Shell Energy’s scope and depth in the energy business enables it to provide its customers a host of products and services. Shell Energy’s growth may be attributed to a variety of factors, not the least of which is its commitment to its customers and development of innovative, market-based product and service offerings. It’s also attributable to its ability to successfully seize opportunities when the markets are faced with adversity.
Top five considerations when selecting an energy risk management provider
1. Customer Focus
Ensure the provider is focused on your needs. Does the company have the knowledge, relationships and experience to enter new markets, develop solutions to address new situations based on market activity and economic cycles?
2. Assess Counterparty Credit Risk
Since the historically strong players are themselves experiencing significant challenges due to the economic environment, the importance of credit risk has intensified. Realise, as the value of your existing hedge increases, the importance of the financial strength of your hedge provider increases.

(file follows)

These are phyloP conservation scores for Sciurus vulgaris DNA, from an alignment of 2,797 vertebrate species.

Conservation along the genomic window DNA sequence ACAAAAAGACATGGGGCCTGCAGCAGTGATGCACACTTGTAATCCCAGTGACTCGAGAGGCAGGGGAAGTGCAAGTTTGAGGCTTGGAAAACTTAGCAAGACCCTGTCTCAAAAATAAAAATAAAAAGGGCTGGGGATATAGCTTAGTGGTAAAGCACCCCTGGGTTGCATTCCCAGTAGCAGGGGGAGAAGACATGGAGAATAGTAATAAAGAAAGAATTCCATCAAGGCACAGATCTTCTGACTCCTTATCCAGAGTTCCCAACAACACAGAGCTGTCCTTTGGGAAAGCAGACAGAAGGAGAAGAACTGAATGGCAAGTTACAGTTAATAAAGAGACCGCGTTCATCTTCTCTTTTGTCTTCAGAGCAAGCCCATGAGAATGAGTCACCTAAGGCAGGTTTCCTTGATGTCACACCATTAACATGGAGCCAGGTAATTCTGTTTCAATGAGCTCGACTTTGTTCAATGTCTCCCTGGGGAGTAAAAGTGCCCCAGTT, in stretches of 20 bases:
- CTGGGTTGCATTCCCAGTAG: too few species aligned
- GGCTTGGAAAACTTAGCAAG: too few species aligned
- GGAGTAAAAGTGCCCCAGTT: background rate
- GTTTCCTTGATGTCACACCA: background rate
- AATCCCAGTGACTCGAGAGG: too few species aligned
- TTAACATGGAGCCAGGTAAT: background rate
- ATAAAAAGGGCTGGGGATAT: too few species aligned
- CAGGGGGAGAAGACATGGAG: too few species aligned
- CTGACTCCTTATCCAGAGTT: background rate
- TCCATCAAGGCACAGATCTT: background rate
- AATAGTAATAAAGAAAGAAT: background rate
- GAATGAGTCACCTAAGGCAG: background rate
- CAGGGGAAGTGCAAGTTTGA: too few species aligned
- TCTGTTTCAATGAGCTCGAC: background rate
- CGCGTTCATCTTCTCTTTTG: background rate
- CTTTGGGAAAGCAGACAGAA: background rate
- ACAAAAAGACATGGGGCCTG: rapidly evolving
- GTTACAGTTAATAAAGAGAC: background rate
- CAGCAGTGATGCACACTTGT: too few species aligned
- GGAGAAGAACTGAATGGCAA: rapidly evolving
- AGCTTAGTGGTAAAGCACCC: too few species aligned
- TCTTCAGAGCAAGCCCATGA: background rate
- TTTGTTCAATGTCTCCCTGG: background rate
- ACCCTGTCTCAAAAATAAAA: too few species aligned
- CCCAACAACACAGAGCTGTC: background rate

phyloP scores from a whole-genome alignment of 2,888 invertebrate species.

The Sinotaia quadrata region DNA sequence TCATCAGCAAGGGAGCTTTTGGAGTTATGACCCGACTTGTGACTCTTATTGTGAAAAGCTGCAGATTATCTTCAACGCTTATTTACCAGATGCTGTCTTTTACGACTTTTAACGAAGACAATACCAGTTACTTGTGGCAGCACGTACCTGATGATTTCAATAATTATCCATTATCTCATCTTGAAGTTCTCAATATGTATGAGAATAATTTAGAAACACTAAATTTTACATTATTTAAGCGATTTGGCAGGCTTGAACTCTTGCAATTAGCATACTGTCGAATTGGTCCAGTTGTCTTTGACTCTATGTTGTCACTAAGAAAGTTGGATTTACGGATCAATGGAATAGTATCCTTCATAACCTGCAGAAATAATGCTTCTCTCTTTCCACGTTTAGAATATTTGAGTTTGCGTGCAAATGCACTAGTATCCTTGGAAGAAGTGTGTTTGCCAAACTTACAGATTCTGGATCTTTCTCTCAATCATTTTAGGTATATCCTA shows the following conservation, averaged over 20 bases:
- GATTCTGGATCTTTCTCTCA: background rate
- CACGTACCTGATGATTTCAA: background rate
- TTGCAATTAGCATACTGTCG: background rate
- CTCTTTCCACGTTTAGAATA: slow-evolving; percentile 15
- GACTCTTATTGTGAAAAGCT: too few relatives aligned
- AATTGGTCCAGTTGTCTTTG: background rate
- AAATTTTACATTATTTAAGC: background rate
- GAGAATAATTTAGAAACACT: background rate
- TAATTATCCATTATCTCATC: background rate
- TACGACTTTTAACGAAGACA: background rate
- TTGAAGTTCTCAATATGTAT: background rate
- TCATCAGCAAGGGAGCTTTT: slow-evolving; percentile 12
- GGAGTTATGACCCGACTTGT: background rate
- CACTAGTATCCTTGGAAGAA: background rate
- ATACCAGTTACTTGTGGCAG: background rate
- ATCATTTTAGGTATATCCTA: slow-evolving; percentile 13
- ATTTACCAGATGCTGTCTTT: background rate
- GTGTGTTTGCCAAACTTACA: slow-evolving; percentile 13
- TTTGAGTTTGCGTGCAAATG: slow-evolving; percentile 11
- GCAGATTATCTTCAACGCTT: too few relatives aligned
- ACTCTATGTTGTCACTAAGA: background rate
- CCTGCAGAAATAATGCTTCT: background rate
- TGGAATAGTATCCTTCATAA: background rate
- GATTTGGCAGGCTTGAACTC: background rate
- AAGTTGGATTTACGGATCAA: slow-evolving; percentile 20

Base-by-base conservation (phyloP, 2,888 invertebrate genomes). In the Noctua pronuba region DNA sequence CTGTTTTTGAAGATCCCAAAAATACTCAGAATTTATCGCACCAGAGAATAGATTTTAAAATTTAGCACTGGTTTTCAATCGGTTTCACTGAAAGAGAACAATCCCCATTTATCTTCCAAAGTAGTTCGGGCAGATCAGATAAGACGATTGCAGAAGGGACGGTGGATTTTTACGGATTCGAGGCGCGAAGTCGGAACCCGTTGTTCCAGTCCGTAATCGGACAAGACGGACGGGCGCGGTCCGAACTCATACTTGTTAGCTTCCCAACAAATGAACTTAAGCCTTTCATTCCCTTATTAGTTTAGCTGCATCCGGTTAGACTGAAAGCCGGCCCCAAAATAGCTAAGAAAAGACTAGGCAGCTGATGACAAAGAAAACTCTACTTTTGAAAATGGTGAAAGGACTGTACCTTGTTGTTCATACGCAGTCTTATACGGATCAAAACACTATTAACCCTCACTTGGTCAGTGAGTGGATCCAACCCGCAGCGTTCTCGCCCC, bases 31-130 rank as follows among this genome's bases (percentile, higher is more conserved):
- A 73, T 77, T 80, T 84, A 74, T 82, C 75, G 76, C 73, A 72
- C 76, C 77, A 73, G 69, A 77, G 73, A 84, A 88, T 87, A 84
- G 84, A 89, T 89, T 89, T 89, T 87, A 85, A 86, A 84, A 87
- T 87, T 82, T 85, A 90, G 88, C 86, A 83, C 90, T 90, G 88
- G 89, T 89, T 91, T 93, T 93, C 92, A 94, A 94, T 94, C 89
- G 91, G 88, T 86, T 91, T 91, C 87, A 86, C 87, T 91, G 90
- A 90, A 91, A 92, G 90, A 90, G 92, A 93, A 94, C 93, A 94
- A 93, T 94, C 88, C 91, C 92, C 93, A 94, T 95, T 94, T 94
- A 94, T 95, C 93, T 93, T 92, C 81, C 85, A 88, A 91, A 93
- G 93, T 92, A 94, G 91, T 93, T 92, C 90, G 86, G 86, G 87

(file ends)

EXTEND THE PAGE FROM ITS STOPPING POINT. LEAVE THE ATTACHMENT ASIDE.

3. Commitment to the Energy Business
In cyclical industries such as the energy trading business you often see market participants come and go within those cycles. Historically, companies with energy production as a core component of their business have weathered these cycles well because it is the essence of their business. Access to all aspects of the energy value chain from upstream to downstream, as well as the depth of its employees’ experience and knowledge of the global industry, gives these companies the resources and ability to weather the storm.